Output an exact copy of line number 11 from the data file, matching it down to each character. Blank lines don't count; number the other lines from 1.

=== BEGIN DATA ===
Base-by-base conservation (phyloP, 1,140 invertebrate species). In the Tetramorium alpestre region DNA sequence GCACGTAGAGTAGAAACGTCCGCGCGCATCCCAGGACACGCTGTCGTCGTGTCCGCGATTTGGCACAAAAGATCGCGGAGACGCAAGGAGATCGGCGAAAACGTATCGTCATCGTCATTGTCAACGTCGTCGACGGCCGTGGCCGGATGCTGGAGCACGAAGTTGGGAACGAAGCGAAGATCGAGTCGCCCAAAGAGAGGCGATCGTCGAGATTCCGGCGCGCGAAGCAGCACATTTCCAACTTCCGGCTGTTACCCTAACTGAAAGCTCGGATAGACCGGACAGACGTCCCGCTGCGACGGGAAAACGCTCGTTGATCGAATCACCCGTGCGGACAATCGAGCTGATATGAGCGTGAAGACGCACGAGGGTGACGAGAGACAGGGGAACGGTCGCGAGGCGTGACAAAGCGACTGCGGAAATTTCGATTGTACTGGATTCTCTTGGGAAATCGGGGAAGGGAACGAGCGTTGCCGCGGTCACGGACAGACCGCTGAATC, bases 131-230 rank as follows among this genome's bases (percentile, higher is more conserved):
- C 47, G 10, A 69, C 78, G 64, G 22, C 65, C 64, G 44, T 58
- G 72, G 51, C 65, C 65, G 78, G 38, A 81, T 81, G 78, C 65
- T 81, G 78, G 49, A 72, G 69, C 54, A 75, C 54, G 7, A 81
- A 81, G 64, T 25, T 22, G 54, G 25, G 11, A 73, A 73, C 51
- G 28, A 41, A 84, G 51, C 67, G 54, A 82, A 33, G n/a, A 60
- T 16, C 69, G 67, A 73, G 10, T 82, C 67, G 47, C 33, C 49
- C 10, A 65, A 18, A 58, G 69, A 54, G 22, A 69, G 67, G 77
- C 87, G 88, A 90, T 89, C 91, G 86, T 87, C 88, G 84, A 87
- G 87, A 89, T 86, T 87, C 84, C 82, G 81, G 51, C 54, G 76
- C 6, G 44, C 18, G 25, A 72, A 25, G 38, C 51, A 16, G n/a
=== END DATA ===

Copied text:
- C 6, G 44, C 18, G 25, A 72, A 25, G 38, C 51, A 16, G n/a